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Leadership in action

Real-life lessons from the top.


When the CEOs of one of the UK’s most successful retailers and a FTSE 100 financial services company get together to talk about their experiences in management, people listen. After all, anyone can watch online TED talks and read books from business gurus, but it’s quite another thing to be in the same room with them.

And that’s the reality for Cambridge MBA students attending the Leadership in Action seminars, delivered during the final two terms of the MBA. Hosted by distinguished business leader Lord Dennis Stevenson, they are a unique opportunity to hear about the realities of leadership from those who meet its challenges every day.

In the final seminar of the year, Marc Bolland, CEO of Marks & Spencer, spoke alongside Nigel Wilson, CEO of Legal & General. “They had very different personalities and approaches to management, but they’re both CEOs,” says Gabriel Laurel (MBA 2013), who will be returning to the Philippines to continue his career in property development. “When a question came up about balancing their personal and professional lives, Nigel talked a lot about setting time aside for family, whereas Mark was very honest about how he spends a lot of time travelling for work, and his personal life does have to take a back seat.”

But, says Laurel, the two had plenty in common, including sticking to your personal values as a critical leadership skill. “Nigel talked about intellectual honesty, which he defined as: don’t tell the boss what he wants to hear, tell him what you want to say. That really stuck with me, and it’s something I will certainly take forward.”

Frederik Jacobs (MBA 2013), a former entrepreneur now working towards a career in finance, also noticed the similarities:

They both run very complex organisations with significant challenges. But their approach seems to be very straightforward. They have a wealth of experience and can rely on their intuition, but they have a lot of trust in their team and rely on them a great deal. So leadership is also about surrounding yourself with people who can drive the company forward and support the overall leadership and vision.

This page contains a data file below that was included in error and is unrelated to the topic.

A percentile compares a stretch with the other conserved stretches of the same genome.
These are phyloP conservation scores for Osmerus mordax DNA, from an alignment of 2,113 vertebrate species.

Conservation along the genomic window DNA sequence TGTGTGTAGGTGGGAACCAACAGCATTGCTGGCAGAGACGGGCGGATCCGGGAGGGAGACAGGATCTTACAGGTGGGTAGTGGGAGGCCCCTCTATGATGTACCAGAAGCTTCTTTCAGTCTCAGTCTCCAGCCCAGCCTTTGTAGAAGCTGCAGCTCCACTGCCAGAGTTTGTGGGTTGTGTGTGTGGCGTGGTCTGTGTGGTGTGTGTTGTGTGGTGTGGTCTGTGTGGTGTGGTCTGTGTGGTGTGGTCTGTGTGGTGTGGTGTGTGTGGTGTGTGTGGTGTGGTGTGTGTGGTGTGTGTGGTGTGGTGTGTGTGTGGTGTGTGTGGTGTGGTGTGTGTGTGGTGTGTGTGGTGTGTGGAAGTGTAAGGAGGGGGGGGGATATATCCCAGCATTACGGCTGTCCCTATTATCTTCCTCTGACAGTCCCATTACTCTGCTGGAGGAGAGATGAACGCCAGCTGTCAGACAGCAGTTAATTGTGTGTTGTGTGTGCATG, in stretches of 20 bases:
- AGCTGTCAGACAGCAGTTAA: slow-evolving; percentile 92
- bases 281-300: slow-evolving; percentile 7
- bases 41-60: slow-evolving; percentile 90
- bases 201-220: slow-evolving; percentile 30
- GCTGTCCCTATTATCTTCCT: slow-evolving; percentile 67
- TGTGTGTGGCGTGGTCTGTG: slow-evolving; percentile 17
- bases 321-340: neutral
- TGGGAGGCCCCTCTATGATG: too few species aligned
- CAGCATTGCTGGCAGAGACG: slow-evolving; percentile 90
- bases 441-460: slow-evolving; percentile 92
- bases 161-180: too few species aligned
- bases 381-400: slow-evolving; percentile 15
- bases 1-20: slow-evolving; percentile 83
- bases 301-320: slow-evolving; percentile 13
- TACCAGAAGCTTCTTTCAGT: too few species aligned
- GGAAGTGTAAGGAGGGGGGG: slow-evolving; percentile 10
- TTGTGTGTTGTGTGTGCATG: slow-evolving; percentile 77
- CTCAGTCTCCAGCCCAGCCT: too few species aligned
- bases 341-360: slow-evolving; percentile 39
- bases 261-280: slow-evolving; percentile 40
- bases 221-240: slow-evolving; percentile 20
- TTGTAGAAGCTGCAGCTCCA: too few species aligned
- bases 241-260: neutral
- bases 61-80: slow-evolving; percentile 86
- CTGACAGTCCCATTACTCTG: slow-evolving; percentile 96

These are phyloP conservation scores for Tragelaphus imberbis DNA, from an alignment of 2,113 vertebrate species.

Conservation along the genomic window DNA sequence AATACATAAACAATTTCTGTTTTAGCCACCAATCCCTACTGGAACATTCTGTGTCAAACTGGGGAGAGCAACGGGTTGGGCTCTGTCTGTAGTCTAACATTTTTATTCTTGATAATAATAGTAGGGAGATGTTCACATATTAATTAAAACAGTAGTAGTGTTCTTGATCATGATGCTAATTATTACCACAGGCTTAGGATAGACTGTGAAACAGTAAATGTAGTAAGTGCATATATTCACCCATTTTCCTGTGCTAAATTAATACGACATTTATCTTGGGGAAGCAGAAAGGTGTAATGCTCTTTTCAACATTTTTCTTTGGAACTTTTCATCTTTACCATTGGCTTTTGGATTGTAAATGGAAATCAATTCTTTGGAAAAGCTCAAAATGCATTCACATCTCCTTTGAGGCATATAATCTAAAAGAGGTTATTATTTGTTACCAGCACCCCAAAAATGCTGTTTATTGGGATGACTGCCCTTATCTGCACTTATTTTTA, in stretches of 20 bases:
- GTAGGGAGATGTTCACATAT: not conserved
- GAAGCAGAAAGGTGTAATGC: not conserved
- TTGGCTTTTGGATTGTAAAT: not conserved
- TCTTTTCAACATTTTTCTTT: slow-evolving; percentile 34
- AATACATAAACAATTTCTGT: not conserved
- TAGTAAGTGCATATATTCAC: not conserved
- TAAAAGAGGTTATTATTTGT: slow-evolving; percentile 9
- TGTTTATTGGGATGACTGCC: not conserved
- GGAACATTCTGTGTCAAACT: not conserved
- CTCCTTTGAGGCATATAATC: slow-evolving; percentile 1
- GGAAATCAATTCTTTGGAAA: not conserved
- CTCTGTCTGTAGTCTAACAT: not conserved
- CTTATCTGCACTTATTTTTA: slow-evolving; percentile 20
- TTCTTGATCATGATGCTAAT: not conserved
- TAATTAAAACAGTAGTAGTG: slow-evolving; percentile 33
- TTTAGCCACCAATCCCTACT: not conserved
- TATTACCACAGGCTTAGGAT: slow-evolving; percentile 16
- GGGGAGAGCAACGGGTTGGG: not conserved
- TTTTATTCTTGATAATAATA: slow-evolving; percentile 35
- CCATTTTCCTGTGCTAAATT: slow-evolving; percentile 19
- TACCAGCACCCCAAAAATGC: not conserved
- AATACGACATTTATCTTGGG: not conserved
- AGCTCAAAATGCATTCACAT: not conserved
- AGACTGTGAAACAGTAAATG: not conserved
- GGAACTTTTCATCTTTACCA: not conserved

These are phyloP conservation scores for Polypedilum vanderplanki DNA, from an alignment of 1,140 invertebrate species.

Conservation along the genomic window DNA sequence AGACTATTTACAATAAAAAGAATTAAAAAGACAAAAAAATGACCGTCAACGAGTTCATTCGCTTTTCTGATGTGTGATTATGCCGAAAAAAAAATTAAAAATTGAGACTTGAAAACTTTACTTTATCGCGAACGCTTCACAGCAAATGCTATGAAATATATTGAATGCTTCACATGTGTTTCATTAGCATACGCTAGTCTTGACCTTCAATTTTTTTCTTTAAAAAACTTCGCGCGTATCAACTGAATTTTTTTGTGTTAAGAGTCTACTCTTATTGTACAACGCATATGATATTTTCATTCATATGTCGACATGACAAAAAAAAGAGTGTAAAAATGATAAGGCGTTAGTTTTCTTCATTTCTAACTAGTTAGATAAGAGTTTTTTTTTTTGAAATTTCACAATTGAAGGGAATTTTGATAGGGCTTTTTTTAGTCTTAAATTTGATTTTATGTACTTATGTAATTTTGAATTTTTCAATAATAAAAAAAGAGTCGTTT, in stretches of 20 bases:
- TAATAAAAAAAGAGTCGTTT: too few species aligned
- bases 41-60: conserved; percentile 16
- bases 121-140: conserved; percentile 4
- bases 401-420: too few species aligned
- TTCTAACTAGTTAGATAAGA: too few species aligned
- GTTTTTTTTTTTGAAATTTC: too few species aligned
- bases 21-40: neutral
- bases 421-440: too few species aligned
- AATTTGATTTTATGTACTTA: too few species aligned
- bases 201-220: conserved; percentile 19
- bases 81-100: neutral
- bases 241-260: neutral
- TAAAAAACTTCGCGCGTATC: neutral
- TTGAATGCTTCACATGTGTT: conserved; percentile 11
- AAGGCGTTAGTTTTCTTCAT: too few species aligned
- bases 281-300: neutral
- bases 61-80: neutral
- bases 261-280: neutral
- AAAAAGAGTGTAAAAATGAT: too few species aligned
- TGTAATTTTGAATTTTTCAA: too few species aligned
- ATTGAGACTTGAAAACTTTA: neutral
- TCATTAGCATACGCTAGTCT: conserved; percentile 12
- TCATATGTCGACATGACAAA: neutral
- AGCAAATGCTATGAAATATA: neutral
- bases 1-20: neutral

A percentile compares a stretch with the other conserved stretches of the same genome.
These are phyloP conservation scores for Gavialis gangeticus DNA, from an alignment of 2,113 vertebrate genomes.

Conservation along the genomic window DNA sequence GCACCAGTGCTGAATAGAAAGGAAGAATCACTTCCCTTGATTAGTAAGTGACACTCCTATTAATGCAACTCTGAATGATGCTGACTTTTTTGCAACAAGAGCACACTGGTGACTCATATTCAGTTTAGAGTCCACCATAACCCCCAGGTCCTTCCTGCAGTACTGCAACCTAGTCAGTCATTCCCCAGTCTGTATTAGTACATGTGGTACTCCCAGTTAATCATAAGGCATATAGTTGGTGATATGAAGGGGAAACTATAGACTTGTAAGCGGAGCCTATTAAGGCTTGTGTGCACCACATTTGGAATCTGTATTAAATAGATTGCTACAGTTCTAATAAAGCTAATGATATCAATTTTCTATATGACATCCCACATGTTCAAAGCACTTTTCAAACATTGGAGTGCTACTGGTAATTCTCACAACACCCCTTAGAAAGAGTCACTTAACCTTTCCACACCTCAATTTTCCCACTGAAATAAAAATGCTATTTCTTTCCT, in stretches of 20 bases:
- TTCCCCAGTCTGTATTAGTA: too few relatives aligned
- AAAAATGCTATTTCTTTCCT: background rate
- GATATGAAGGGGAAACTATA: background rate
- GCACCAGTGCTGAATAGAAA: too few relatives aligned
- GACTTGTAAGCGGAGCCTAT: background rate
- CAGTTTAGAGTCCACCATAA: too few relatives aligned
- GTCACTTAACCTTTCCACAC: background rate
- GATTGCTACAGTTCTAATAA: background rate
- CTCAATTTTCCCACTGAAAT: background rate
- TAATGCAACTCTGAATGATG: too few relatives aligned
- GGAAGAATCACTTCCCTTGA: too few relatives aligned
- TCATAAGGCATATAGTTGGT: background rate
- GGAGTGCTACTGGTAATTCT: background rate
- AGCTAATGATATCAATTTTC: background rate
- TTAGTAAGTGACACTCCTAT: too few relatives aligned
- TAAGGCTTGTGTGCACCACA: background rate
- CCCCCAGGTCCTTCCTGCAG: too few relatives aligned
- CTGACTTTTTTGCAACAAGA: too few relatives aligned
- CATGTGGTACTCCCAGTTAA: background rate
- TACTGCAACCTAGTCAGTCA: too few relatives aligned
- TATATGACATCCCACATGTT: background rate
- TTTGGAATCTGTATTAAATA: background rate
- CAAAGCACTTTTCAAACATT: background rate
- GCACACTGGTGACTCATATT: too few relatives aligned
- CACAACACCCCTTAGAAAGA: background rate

And while hearing from those at the top is vital, the Leadership in Action series also includes younger leaders. A recent session saw Rupert Pick, founder and CEO of Hot Pickle, and Will Swannell and Edward Poland, founders of Hire Space, a company which helps venues with limited budgets market their spaces for hire. Both Pick and Swannell are CJBS graduates – Pick holds an MBA and Swannell has the MPhil in Finance. “It’s inspiring to hear from people who, a few years ago, were where we are now,” says Stephen Robertson-Dunn (MBA 2013), a former actuary now launching his own start-up. “I got a lot out of both of them.”

In particular, says Robertson-Dunn, the different approaches taken by both companies have informed his own thinking. “Hot Pickle is a marketing agency and Rupert has experience in marketing, so he made a really good, valuable business out of his own experience,” he points out. “I couldn’t set up Hot Pickle. But Hire Space is one of those ideas that anyone could have thought of. It’s all about the implementation – getting people to sign up to allow their space to be used and then, on the other side of the platform, getting people to use the space. I thought it was a really good contrast.”

The leadership lessons, say the students, don’t stop at the lecture room door. “I’ve been thinking, over the course of the MBA, about how it’s useful to do something when you have an advantage in that area,” says Robertson-Dunn. “For example, I have skills in data analytics and I realise more and more that I should pick a business or businesses where I can bring these skills to the table.”

And Jacobs says that Marc Bolland’s life-lessons resonated with him. “He said his mantra is to always find something you can’t do. His background is Heineken and Morrisons, so it’s very varied. He believes that when you think you can do everything, that’s when you look for a new challenge. Coming out of the MBA, I’m looking to change industry, location and job. I feel reaffirmed that it is right to undertake a substantial change in my career and take a detour from the path I’ve travelled on so far.”